Effectiveness of postoperative adjuvant therapy in improving reproductive outcome of endometriosis-associated infertility

Citation
Kc. Lin et al., Effectiveness of postoperative adjuvant therapy in improving reproductive outcome of endometriosis-associated infertility, J FORMOS ME, 100(7), 2001, pp. 466-470
Citations number
27
Language
INGLESE
art.tipo
Article
Categorie Soggetti
General & Internal Medicine
Journal title
JOURNAL OF THE FORMOSAN MEDICAL ASSOCIATION
ISSN journal
0929-6646 → ACNP
Volume
100
Issue
7
Year of publication
2001
Pages
466 - 470
Database
ISI
SICI code
0929-6646(200107)100:7<466:EOPATI>2.0.ZU;2-J
Abstract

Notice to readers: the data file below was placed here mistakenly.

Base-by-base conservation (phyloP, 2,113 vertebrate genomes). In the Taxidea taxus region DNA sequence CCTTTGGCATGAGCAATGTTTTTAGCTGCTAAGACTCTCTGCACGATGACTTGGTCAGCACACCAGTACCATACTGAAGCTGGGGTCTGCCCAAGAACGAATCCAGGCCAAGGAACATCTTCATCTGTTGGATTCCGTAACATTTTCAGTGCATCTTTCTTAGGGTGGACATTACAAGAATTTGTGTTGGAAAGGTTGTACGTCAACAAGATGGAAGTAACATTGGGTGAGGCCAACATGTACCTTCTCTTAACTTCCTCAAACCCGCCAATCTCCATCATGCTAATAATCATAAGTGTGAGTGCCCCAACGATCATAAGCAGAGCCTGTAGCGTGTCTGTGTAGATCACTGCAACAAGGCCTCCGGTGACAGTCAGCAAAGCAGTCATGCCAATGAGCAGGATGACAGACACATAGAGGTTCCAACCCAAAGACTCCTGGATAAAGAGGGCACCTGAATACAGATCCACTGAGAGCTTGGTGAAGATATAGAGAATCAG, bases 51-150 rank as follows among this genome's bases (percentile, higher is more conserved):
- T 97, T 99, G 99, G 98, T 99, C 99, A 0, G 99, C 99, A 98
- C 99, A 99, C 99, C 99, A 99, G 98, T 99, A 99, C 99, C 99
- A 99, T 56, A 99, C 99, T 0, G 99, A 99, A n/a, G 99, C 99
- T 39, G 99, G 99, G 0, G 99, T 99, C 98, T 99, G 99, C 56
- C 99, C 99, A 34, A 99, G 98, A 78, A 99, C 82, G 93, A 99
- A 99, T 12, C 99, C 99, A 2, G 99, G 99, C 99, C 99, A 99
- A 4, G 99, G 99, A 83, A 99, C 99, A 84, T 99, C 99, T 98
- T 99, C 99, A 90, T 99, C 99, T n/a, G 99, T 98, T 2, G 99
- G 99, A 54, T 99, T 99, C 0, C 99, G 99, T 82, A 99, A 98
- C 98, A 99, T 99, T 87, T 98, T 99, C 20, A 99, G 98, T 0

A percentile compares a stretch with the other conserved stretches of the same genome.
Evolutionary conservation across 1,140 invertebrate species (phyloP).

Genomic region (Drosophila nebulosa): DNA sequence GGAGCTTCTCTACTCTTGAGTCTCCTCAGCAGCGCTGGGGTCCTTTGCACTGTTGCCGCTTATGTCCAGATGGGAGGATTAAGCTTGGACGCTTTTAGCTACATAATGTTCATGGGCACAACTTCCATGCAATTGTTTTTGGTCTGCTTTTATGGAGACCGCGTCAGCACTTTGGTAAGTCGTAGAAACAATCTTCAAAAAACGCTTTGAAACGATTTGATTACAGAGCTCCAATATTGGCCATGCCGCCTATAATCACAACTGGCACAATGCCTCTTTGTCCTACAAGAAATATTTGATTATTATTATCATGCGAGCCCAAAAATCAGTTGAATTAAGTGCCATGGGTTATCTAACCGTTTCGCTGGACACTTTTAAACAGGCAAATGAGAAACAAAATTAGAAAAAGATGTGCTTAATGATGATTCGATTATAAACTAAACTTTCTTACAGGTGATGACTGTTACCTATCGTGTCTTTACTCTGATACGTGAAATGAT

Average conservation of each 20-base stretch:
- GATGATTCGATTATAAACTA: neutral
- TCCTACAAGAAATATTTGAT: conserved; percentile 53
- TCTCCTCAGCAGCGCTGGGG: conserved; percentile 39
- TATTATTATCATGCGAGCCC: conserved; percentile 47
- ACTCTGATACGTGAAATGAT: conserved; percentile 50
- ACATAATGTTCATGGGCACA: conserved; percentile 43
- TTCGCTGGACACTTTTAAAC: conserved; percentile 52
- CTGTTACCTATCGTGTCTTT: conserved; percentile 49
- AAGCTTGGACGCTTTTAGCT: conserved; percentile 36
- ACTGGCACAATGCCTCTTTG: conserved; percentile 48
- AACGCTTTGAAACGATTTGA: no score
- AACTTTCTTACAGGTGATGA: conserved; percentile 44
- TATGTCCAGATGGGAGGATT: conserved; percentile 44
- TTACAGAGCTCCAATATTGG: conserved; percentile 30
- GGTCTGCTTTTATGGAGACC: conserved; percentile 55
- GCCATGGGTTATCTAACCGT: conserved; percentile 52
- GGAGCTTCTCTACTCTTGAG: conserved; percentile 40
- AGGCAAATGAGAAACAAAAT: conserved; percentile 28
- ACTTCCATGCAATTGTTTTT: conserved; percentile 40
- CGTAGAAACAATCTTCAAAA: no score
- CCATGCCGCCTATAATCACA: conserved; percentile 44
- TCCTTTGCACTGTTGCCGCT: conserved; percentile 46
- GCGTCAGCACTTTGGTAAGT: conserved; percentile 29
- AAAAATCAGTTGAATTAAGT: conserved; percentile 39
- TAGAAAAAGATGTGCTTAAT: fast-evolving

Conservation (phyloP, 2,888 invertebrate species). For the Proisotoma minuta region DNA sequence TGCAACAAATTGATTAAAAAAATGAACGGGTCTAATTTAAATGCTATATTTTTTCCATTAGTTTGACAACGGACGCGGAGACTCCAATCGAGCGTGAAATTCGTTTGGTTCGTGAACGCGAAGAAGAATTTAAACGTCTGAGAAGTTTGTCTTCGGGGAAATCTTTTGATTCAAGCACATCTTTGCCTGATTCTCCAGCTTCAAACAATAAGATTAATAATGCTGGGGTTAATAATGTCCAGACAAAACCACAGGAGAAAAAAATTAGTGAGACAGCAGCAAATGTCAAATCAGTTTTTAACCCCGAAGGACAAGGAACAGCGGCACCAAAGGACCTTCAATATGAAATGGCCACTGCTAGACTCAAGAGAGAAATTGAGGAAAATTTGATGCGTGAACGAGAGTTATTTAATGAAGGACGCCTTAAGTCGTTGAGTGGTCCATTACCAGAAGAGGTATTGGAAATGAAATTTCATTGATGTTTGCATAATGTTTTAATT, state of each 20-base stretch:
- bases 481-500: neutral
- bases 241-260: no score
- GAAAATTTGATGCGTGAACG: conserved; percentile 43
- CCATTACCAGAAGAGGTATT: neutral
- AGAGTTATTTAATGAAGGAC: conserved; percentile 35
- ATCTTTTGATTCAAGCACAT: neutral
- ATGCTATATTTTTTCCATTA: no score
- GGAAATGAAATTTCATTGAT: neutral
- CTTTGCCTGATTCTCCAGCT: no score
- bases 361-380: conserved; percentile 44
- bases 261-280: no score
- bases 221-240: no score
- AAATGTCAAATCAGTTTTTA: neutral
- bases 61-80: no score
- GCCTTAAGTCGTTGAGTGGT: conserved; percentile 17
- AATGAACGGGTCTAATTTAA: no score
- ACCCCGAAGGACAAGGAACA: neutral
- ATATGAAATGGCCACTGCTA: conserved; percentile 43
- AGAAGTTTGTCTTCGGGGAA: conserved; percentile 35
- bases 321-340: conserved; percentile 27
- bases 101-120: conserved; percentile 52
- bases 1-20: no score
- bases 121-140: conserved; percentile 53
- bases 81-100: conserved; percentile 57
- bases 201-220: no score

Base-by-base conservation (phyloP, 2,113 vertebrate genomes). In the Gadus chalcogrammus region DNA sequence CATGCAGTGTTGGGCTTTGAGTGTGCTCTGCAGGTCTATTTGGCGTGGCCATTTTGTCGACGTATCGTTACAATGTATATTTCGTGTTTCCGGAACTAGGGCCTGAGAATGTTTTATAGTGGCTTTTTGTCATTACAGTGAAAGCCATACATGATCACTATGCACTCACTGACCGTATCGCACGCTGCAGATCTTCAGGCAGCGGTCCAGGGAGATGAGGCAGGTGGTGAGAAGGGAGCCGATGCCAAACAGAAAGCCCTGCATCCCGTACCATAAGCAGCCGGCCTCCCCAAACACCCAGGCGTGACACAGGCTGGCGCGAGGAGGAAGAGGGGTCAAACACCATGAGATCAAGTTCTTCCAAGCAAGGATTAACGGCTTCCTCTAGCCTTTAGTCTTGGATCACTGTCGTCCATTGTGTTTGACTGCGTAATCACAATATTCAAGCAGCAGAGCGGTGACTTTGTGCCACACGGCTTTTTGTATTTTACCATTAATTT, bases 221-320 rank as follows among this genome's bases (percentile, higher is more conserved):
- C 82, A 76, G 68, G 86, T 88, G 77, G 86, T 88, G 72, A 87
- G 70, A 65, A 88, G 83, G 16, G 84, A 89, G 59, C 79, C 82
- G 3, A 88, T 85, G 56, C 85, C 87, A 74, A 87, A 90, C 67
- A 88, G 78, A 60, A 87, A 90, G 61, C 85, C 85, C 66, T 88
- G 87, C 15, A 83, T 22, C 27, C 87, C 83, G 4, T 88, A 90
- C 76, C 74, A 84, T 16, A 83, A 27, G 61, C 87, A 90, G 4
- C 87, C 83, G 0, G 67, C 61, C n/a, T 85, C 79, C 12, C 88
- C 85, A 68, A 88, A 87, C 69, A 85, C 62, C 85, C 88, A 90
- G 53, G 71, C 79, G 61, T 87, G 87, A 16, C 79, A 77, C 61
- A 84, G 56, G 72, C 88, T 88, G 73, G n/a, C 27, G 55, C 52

Background and purpose: Treatment of endometriosis-associated infertility h as not yet become standardized. Various protocols including surgical treatm ent, medical therapy, and a combination of both have been suggested but the ir use remains controversial. The objective of the present study was to det ermine whether postoperative adjuvant therapy for endometriosis is effectiv e in improving reproductive outcome. Methods: Medical records of infertile patients with newly diagnosed endomet riosis treated in a university teaching hospital during a 50-month period w ere reviewed. After exclusion of patients with other major infertility fact ors, a total of 209 patients were included in the retrospective analysis. T hese patients were divided into those receiving (n = 78) or not receiving ( n = 131) peri- or postoperative adjuvant medical therapy. The adjuvant ther apies included danazol (n = 62), gonadotropin releasing hormone analogues ( n = 11), progestins (n = 3), oral contraceptives (n = 1), and mixed treatme nt (n = 1). Results: The pregnancy rate was lower in those receiving adjuvant therapy, although this result was not significant (32.1% vs 45.8%; p = 0.05). When p atients using postoperative danazol therapy were considered alone, the preg nancy rate in patients receiving adjuvant therapy was significantly lower t han that in patients not receiving it (p = 0.047). When the stage of endome triosis was considered, the pregnancy rate in patients receiving adjuvant t herapy was again lower than in those not receiving it in patients with mini mal or mild endometriosis (42.9% vs 60%; P = 0.043). However, in patients w ith moderate or severe endometriosis, the pregnancy rate was not different in the two groups (31% vs 36%; p = 0.56). Postoperative assisted reproducti ve techniques (ART) including controlled ovarian hyperstimulation/intrauter ine insemination (COH/IUI) and in vitro fertilization (IVF) were effective in improving the pregnancy rates for all patients (53.9% with ART vs 33.1% without; P = 0.003) and for patients with advanced endometriosis (47.7% wit h ART vs 27.2% without; p = 0.016). Conclusions: Our results suggest that postoperative adjuvant therapy is ine ffective in improving reproductive outcome in patients with either early (m inimal or mild) or advanced (moderate and severe) endometriosis. This findi ng suggests that if fertility is the goal of treatment, adjuvant therapy ma y be unnecessary after surgery. In contrast, our data suggest that empirica l ART, including COH/IUI or IVF, may be a better alternative to improve the pregnancy outcome after surgery.